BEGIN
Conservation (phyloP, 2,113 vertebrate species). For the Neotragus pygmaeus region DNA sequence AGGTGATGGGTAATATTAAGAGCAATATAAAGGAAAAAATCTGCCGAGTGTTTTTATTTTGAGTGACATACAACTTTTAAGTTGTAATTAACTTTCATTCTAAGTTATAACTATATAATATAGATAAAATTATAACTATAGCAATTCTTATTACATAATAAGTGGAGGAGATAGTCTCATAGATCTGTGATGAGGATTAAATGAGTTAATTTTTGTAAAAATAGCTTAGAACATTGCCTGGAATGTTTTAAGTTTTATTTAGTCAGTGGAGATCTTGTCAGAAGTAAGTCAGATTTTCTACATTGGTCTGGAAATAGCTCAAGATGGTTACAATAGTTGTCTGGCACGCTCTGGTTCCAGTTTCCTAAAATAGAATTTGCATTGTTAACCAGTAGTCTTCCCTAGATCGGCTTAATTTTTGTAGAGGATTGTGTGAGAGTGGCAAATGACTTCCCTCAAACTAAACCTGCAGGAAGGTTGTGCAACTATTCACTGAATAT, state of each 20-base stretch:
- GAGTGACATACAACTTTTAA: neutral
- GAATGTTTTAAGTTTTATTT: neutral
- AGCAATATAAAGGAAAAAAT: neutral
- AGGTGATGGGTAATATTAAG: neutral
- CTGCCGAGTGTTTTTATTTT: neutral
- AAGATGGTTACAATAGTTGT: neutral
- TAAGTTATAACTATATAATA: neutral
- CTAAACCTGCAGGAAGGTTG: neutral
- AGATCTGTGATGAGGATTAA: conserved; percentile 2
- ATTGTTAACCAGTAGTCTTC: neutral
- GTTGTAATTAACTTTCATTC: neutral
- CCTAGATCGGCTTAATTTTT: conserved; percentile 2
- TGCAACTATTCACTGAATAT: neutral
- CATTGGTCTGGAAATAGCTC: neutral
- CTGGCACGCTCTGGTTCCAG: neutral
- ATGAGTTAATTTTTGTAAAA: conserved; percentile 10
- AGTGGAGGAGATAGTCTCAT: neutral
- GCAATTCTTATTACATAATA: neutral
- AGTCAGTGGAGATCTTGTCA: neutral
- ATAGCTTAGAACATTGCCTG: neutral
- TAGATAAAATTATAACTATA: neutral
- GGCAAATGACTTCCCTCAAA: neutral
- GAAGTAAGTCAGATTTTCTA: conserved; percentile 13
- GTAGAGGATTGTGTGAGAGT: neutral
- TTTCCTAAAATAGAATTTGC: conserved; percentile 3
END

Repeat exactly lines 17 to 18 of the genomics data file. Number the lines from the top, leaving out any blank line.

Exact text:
- ATGAGTTAATTTTTGTAAAA: conserved; percentile 10
- AGTGGAGGAGATAGTCTCAT: neutral